The i-CAT™ Cone Beam 3-D Dental Imaging System provides high-definition,
in-office, three-dimensional, digital imaging at reduced cost and less radiation to
the patient than traditional CT scans, as well as delivers quicker and easier image
acquisition. Its small footprint and economic design allow practices to extend their
service offerings and enhance the overall delivery of care, while offering the safest
possible diagnostic techniques.
We provide un-paralleled technology that produces better results and reduces costs.
As patients increasingly ask for more sophisticated and immediate procedures, our advanced in-office imaging systems
provide dentists with more accurate information for expanding general dentistry, oral and orthognathic surgery, implantology,
TMJ analysis, spinal studies, airway assessment, periodontal, orthodontic, impaction and many other dental procedures.
The Leader in Cone Beam 3-D Dental Imaging Introduces the Most Complete 3-D Imaging System for Quicker and More Comprehensive Diagnostic Treatment Planning.
i-CAT Cone Beam 3-D Dental Imaging
Provides a full range of diagnostic services
The i-CATís 3-D, volumetric imaging system provides dentists and
specialists complete views of all oral and maxillofacial structures, giving
the dental professional the most thorough diagnostic information
possible for a variety of treatment areas, which allows for more accurate
treatment planning and more predictable treatment outcomes.
Expands in-office continuum of care
The technology and design of the i-CAT puts advanced, in-office
imaging within the realm of an expanding universe of practices- those
that want to place themselves at the center of patient care by providing
a full continuum of services, from diagnosis to treatment.
Saves chair-time with less radiation to patients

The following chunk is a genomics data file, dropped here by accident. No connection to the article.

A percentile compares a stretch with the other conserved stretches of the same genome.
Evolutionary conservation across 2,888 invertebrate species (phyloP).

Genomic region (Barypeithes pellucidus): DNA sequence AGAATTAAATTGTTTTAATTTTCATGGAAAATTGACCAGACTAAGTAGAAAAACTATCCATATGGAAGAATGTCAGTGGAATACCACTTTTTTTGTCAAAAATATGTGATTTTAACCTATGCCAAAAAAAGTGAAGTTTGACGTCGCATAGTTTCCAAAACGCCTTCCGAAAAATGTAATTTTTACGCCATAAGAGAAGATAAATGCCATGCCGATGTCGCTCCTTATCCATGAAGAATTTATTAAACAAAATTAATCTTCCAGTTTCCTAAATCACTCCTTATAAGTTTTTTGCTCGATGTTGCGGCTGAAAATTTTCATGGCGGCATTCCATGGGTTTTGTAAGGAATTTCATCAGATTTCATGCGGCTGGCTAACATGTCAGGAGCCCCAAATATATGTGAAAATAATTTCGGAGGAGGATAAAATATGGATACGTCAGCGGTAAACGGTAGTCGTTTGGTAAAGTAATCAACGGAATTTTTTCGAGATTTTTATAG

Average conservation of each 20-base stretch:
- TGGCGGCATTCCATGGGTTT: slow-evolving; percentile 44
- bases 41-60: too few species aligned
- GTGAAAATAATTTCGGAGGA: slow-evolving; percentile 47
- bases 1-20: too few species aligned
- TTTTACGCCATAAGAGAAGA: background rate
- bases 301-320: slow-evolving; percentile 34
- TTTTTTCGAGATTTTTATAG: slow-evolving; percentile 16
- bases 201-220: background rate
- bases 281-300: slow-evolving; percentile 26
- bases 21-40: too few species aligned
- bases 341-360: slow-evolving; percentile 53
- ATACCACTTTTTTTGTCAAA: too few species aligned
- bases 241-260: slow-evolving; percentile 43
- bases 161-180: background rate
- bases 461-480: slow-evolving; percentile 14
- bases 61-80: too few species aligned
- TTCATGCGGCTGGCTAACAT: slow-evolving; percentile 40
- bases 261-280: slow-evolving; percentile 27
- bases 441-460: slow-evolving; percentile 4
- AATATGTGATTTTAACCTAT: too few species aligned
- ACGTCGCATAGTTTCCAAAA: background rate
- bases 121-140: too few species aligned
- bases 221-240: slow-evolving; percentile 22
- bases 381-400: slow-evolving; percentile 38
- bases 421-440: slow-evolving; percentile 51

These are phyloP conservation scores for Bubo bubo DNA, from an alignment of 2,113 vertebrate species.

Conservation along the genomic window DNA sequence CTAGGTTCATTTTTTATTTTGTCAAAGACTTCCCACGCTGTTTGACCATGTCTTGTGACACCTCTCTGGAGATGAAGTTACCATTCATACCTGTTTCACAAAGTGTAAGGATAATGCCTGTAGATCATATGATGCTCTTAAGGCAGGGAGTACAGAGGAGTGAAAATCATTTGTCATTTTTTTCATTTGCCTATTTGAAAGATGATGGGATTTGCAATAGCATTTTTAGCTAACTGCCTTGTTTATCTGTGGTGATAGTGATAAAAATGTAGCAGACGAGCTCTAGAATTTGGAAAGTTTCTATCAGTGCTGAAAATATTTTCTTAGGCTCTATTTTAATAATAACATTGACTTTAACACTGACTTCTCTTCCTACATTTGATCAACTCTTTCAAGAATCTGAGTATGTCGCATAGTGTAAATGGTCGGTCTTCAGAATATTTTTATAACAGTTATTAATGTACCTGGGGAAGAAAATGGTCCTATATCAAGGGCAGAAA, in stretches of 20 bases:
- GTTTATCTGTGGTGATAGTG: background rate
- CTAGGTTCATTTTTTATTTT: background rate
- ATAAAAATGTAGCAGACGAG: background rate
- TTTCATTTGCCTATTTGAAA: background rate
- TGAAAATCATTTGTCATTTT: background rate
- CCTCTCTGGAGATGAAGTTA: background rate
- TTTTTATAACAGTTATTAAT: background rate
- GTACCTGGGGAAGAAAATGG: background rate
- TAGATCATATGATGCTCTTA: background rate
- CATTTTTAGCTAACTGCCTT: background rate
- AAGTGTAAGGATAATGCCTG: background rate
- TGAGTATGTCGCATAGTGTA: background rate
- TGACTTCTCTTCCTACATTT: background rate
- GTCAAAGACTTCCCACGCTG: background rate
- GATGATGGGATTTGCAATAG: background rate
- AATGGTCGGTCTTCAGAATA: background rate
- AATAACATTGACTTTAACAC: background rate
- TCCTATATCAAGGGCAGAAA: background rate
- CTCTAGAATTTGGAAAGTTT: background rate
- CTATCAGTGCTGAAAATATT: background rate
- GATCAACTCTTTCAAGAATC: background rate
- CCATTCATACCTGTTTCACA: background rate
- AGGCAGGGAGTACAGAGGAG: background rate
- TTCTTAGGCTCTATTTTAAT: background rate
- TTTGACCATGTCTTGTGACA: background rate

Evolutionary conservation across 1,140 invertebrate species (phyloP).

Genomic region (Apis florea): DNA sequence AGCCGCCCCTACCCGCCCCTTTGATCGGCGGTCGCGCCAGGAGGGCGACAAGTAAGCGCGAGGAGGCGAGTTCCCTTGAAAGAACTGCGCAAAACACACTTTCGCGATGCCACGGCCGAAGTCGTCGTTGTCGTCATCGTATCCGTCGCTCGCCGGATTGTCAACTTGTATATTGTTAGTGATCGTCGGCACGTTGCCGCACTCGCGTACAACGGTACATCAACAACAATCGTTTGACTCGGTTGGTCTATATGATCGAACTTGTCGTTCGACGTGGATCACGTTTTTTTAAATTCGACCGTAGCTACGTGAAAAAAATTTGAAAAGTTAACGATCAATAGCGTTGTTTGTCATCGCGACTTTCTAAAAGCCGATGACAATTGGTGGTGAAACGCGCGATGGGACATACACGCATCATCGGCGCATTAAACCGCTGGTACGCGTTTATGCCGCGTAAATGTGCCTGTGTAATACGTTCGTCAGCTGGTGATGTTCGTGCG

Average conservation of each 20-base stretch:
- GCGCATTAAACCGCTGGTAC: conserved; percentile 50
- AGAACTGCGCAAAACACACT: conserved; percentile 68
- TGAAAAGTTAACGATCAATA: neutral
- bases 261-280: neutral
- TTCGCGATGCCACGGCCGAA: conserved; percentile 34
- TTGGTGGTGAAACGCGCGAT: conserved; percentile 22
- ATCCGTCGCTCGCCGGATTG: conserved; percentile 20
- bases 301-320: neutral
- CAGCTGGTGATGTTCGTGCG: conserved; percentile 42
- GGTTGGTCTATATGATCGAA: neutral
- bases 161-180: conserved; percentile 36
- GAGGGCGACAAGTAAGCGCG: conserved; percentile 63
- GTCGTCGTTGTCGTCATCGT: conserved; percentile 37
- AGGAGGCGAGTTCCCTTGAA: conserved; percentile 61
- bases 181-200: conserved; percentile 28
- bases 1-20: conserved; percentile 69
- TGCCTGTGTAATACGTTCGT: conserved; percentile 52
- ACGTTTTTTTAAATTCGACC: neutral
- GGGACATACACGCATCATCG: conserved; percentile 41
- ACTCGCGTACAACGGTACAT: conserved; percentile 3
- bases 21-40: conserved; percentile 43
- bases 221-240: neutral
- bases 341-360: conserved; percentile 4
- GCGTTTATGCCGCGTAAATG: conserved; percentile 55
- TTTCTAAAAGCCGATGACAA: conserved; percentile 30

With a typical scan time of only 20 seconds or less, the patient is
subject to significantly less radiation than traditional CT scans of the
oral and maxillofacial region.
Surgical Predictability for Implantology & Oral Surgery
Achieve the most accurate planning and successful treatment for patients
The i-CAT®ís high resolution, volumetric images provide complete
three-dimensional views of critical anatomy for more thorough
analysis of bone structure and tooth orientation to optimize
implant treatment and placement, and selection of the most suitable
implant type, size, location, and angulations prior to surgery.
More accurate three-dimensional views of impacted molars
Determine precise tooth position to visualize impaction within the alveolar bone, location relative to
adjacent teeth, and proximity to vital structures, such as the nerve
canal, sinus walls, and cortical borders.
Detect and evaluate problems before they become serious
Accurately measure bone and jaw deformities, assess bone lesions
and changes of the jaw, and detect other pathologies, such as cysts, tumors, and disease.
Improving Orthodontic Diagnosis and Treatment
Improve diagnosis and treatment planning by providing the multiple projection perspective
necessary to accurately assess tooth relationships and relative anatomy.
Understand exact tooth position and relationship of abnormal anatomy
More accurate 3-D views of impacted supernumerary or abnormal teeth in relationship
to other anatomical structures, such as roots, nasal fossa, and sinuses to enhance accurate
management of the treatment by understanding the toothís position and its relationship to adjacent teeth and structures.
More accurate information can result in less invasive surgery if extracting the tooth and better designs to align the tooth if moving it.
3-D Views of Critical Structures for Complete TMJ Analysis
The i-CATís ability to provide three-dimensional images of the
condyles and surrounding structures allows for complete analysis and diagnosis
of bone morphology, joint space, and function Ė all critical to TMJ dysfunction treatment and
care. High-speed scan captures TMJ jaw views quickly and accurately.
Detect restricted airways and determine appropriate treatments
Three-dimensional data enhances airway assessment and can result in reconsideration of the treatment
plan if the patient has a typical airway, versus a restricted airway, which may be susceptible to collapse.